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A hiker was traumatized and severely injured after he was accidentally shot by another person in a turkey hunt last weekend.

According to New York Daily News, a Missouri hiker was immediately brought to a medical facility on Saturday after he was shot in the chest by a hunter who mistakenly thought he was a turkey.

St. Charles County Police Department posted in their official social media accounts Sunday that they had responded to the Lewis and Clark Trail at the August A. Busch Memorial and Weldon Spring Conservation Area, about 32 miles west of St. Louis at around 12:23pm.

According to the statement, they were investigating about an incident in which a hunter accidentally shot a hiker after he thought the person to be a turkey.

The rescue team had to use a utility task vehicle (UTV) first in order to reach the injured man’s location, said KSDK. The man was then airlifted by a helicopter to a trauma center due to his current condition.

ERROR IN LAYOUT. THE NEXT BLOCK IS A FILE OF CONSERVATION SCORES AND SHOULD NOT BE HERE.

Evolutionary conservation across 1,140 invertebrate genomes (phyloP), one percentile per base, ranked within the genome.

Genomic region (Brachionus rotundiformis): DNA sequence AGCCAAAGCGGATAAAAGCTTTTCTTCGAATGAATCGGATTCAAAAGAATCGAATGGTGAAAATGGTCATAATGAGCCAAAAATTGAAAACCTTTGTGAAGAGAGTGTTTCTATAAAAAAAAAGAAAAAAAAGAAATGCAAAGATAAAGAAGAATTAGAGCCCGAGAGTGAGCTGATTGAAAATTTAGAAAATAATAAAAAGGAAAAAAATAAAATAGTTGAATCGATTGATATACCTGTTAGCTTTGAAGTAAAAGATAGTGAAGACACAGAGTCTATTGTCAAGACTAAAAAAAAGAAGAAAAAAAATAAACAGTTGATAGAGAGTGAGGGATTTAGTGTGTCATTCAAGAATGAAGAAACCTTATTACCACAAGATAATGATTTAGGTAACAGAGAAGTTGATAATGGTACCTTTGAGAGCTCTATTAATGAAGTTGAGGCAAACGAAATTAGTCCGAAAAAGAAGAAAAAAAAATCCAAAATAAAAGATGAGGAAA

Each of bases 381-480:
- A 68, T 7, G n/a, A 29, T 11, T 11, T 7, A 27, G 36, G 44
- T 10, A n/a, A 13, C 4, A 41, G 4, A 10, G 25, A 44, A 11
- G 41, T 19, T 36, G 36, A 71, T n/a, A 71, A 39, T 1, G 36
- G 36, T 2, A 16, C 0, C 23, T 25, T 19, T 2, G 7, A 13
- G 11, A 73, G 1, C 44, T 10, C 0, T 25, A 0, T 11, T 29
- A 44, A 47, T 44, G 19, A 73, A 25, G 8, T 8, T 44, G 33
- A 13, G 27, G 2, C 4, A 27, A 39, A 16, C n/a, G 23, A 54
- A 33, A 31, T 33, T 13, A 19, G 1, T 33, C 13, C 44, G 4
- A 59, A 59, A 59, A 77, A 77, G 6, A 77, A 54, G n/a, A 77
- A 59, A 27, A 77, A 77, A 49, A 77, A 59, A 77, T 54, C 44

A witness, who requested her identity to be kept anonymous, said that she heard voices and then found a hunter with a large rifle and full camouflage clothing. She also claimed that several moments later she saw a wounded man lying on a stretcher.

"He was covered with a yellow tarp,” the witness said and told that she could see the man’s torso. “He didn’t have his shirt on,” she added and determined that the paramedics were working on him.

Another witness, Nancy Phillips, who claimed that she was a regular hiker of Lewis Trail loop, where the accident took place, thought that it was a terrifying incident. “I always purposely wear my bright colors, so no hunters mistake me for anything,” Phillips added.

On the day of the incident, a turkey hunt, managed by the Missouri Department of Conservation was in progress. The event was indicated in a sign nearby the trail’s entrance. The event lasted until last Sunday but the incident had remained under investigation by the authorities.

August A. Busch Memorial Conservation Area is a 6,987-acre conservation area that is owned and managed by the Missouri Department of Conservation.

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